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Why games are a key focus in UNESCO's efforts to promote world peace

It's difficult to have empathy if you can't put yourself into somebody else's perspective," researcher Paul Darvasi tells Polygon. "Video games allow you to assume perspectives in an embodied form."
"If you read the literature on conflict resolution, perspective-taking is very important in order to reconcile opposing points of view. It's difficult to have empathy if you can't put yourself into somebody else's perspective. Video games allow you to assume perspectives in an embodied form."

- Paul Darvasi, teacher and author of a UNESCO report on games as peace-building tools, speaking to Polygon.

Game developers are capable of creating works that "promote awareness and, more importantly, encourage action to address some of the most pressing social issues of our time," according to a recently-published report commissioned by UNESCO, an agency of the United Nations dedicated to building peace worldwide. 

The report itself -- compiled by York University's Paul Darvasi -- is free to download and worth reading for devs at all interested in the potential social and cultural impact games can have. Polygon's recent feature on the report is also worth checking out, as it includes comments from both Darvasi and Navid Khonrasi, founder of 1979 Revolution: Black Friday developer Ink Stories.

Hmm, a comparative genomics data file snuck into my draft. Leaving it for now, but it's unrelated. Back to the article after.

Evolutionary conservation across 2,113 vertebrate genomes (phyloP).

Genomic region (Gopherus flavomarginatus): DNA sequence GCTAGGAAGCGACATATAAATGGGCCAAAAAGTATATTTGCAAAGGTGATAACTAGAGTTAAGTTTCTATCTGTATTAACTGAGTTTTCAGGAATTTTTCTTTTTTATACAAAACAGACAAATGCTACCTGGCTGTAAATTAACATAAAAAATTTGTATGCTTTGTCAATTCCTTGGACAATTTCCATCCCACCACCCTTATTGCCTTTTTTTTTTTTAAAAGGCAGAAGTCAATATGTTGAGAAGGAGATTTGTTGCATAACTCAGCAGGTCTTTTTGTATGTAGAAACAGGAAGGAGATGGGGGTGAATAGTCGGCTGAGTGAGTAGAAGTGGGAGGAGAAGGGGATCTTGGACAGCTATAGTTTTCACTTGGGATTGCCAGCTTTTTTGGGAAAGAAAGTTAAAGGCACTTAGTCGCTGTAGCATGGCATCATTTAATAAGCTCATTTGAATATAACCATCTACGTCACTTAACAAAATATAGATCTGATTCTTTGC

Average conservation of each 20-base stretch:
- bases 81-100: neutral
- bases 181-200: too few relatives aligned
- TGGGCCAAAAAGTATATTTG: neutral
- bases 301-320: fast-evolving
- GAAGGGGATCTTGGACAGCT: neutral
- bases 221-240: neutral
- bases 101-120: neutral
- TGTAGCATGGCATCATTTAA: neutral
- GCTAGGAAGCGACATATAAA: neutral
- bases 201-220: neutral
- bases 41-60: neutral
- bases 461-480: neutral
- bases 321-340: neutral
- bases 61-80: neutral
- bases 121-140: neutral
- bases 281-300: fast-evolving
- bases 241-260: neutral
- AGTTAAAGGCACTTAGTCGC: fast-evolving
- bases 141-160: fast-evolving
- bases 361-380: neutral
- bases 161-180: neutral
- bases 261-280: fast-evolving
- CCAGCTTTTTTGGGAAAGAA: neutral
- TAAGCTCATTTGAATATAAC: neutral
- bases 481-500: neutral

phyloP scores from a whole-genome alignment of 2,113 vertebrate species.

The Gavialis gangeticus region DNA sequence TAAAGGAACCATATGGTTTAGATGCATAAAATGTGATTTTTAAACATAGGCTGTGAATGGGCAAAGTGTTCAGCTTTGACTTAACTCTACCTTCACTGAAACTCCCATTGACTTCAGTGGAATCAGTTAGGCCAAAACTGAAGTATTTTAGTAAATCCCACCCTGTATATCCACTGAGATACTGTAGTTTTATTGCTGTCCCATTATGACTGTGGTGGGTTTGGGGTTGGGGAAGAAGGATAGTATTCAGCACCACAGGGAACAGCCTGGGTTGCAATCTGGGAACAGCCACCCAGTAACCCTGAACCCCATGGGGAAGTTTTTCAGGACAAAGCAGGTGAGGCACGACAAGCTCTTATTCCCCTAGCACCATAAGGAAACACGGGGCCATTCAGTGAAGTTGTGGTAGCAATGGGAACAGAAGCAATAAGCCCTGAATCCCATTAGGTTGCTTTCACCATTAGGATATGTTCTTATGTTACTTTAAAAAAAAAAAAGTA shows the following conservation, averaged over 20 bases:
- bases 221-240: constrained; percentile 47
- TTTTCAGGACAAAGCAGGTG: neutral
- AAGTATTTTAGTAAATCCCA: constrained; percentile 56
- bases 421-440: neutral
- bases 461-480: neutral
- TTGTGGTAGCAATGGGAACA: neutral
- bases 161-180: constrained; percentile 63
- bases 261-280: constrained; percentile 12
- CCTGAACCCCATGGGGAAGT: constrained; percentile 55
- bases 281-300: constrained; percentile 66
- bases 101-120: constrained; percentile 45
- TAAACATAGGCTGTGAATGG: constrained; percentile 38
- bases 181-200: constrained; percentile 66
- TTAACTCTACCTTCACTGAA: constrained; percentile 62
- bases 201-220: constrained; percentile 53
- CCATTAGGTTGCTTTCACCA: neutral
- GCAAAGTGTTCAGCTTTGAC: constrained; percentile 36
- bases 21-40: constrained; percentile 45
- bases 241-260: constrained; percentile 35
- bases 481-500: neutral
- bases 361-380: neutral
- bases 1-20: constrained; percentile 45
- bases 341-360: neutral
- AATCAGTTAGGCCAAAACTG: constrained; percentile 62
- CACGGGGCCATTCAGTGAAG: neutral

"I feel that interactive experiences are the strongest experience that we have to engage people with what's taking place in the world. You're in it. You get to control your own narrative," Khonrasi told Polygon. "You can create an understanding that eventually leads to feelings of empathy and understanding. In our time, we're getting our news through Facebook clips, which are condensed but also shallow. The strength of games is that they can have an impact in the long term on people's comprehension and understanding and views of one another."

This isn't the first time UNESCO has highlighted games as potential peace-building tools, of course -- it's rolled out multiple game-related initiatives in the past. 

It's not alone in these efforts, either: just this month some local devs announced South Sudan was taking part in the Global Game Jam for the first time ever, and building peace and prosperity through game design was their goal. Moreover, peace-builders with the U.N.-backed Nairobi Play Project are now using game dev workshops to teach kids how to work together

And of course, many developers -- including Black Onyx creator and Tetris Company founder Henk Rogers -- have been advocating for games as powerful peace-building tools for years.

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